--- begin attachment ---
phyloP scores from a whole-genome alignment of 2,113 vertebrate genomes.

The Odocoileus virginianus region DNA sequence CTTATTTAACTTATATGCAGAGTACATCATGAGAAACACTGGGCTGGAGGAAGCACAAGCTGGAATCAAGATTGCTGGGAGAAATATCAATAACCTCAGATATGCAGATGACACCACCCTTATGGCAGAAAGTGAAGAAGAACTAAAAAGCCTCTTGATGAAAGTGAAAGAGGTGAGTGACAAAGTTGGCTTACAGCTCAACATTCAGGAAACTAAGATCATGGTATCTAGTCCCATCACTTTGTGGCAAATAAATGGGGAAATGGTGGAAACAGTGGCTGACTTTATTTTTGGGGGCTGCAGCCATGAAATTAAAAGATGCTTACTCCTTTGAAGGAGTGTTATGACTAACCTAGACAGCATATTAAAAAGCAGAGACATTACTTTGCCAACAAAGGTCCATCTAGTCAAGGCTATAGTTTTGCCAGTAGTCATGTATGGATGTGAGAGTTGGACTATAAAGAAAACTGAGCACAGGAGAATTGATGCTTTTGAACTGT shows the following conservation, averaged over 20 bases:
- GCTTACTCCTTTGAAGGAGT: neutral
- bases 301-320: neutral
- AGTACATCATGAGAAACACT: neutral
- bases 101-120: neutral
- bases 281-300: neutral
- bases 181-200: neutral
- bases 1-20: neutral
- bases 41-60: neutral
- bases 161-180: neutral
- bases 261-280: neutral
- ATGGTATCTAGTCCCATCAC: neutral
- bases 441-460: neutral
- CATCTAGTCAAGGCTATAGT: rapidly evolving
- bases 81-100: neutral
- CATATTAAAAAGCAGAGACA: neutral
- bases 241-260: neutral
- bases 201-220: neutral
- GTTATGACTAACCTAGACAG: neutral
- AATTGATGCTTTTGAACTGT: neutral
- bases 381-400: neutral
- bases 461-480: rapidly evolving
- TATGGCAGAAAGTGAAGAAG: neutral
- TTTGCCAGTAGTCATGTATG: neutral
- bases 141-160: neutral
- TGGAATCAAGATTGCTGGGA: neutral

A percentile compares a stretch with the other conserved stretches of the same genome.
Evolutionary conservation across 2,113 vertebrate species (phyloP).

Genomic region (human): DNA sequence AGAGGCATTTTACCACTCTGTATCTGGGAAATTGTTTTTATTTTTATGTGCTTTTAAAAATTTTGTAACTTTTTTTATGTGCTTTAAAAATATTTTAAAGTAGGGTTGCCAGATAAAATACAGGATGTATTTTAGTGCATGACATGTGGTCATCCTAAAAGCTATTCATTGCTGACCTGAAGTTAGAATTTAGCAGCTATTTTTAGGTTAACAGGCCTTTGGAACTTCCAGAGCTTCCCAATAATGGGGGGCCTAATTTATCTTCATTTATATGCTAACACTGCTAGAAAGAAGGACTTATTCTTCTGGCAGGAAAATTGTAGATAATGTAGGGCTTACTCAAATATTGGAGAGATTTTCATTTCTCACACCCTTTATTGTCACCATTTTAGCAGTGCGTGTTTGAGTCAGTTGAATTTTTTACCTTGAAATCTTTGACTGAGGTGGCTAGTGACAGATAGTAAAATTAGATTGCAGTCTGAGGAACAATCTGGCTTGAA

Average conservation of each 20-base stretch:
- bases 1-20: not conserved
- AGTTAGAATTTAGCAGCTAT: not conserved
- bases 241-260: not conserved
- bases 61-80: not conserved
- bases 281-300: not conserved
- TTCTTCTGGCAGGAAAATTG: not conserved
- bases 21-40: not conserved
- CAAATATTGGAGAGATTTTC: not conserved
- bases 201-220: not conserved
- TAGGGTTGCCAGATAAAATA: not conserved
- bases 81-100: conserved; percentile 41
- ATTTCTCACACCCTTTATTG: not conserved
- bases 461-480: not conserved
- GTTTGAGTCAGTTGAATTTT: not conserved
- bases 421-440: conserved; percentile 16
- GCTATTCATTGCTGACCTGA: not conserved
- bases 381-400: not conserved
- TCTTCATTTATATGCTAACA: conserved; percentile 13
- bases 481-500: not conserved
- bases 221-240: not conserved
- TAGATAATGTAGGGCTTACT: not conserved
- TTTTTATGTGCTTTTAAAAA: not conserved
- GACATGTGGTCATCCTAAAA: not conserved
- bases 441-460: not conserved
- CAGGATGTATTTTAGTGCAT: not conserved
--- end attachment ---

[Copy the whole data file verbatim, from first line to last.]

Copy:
phyloP scores from a whole-genome alignment of 2,113 vertebrate genomes.

The Odocoileus virginianus region DNA sequence CTTATTTAACTTATATGCAGAGTACATCATGAGAAACACTGGGCTGGAGGAAGCACAAGCTGGAATCAAGATTGCTGGGAGAAATATCAATAACCTCAGATATGCAGATGACACCACCCTTATGGCAGAAAGTGAAGAAGAACTAAAAAGCCTCTTGATGAAAGTGAAAGAGGTGAGTGACAAAGTTGGCTTACAGCTCAACATTCAGGAAACTAAGATCATGGTATCTAGTCCCATCACTTTGTGGCAAATAAATGGGGAAATGGTGGAAACAGTGGCTGACTTTATTTTTGGGGGCTGCAGCCATGAAATTAAAAGATGCTTACTCCTTTGAAGGAGTGTTATGACTAACCTAGACAGCATATTAAAAAGCAGAGACATTACTTTGCCAACAAAGGTCCATCTAGTCAAGGCTATAGTTTTGCCAGTAGTCATGTATGGATGTGAGAGTTGGACTATAAAGAAAACTGAGCACAGGAGAATTGATGCTTTTGAACTGT shows the following conservation, averaged over 20 bases:
- GCTTACTCCTTTGAAGGAGT: neutral
- bases 301-320: neutral
- AGTACATCATGAGAAACACT: neutral
- bases 101-120: neutral
- bases 281-300: neutral
- bases 181-200: neutral
- bases 1-20: neutral
- bases 41-60: neutral
- bases 161-180: neutral
- bases 261-280: neutral
- ATGGTATCTAGTCCCATCAC: neutral
- bases 441-460: neutral
- CATCTAGTCAAGGCTATAGT: rapidly evolving
- bases 81-100: neutral
- CATATTAAAAAGCAGAGACA: neutral
- bases 241-260: neutral
- bases 201-220: neutral
- GTTATGACTAACCTAGACAG: neutral
- AATTGATGCTTTTGAACTGT: neutral
- bases 381-400: neutral
- bases 461-480: rapidly evolving
- TATGGCAGAAAGTGAAGAAG: neutral
- TTTGCCAGTAGTCATGTATG: neutral
- bases 141-160: neutral
- TGGAATCAAGATTGCTGGGA: neutral

A percentile compares a stretch with the other conserved stretches of the same genome.
Evolutionary conservation across 2,113 vertebrate species (phyloP).

Genomic region (human): DNA sequence AGAGGCATTTTACCACTCTGTATCTGGGAAATTGTTTTTATTTTTATGTGCTTTTAAAAATTTTGTAACTTTTTTTATGTGCTTTAAAAATATTTTAAAGTAGGGTTGCCAGATAAAATACAGGATGTATTTTAGTGCATGACATGTGGTCATCCTAAAAGCTATTCATTGCTGACCTGAAGTTAGAATTTAGCAGCTATTTTTAGGTTAACAGGCCTTTGGAACTTCCAGAGCTTCCCAATAATGGGGGGCCTAATTTATCTTCATTTATATGCTAACACTGCTAGAAAGAAGGACTTATTCTTCTGGCAGGAAAATTGTAGATAATGTAGGGCTTACTCAAATATTGGAGAGATTTTCATTTCTCACACCCTTTATTGTCACCATTTTAGCAGTGCGTGTTTGAGTCAGTTGAATTTTTTACCTTGAAATCTTTGACTGAGGTGGCTAGTGACAGATAGTAAAATTAGATTGCAGTCTGAGGAACAATCTGGCTTGAA

Average conservation of each 20-base stretch:
- bases 1-20: not conserved
- AGTTAGAATTTAGCAGCTAT: not conserved
- bases 241-260: not conserved
- bases 61-80: not conserved
- bases 281-300: not conserved
- TTCTTCTGGCAGGAAAATTG: not conserved
- bases 21-40: not conserved
- CAAATATTGGAGAGATTTTC: not conserved
- bases 201-220: not conserved
- TAGGGTTGCCAGATAAAATA: not conserved
- bases 81-100: conserved; percentile 41
- ATTTCTCACACCCTTTATTG: not conserved
- bases 461-480: not conserved
- GTTTGAGTCAGTTGAATTTT: not conserved
- bases 421-440: conserved; percentile 16
- GCTATTCATTGCTGACCTGA: not conserved
- bases 381-400: not conserved
- TCTTCATTTATATGCTAACA: conserved; percentile 13
- bases 481-500: not conserved
- bases 221-240: not conserved
- TAGATAATGTAGGGCTTACT: not conserved
- TTTTTATGTGCTTTTAAAAA: not conserved
- GACATGTGGTCATCCTAAAA: not conserved
- bases 441-460: not conserved
- CAGGATGTATTTTAGTGCAT: not conserved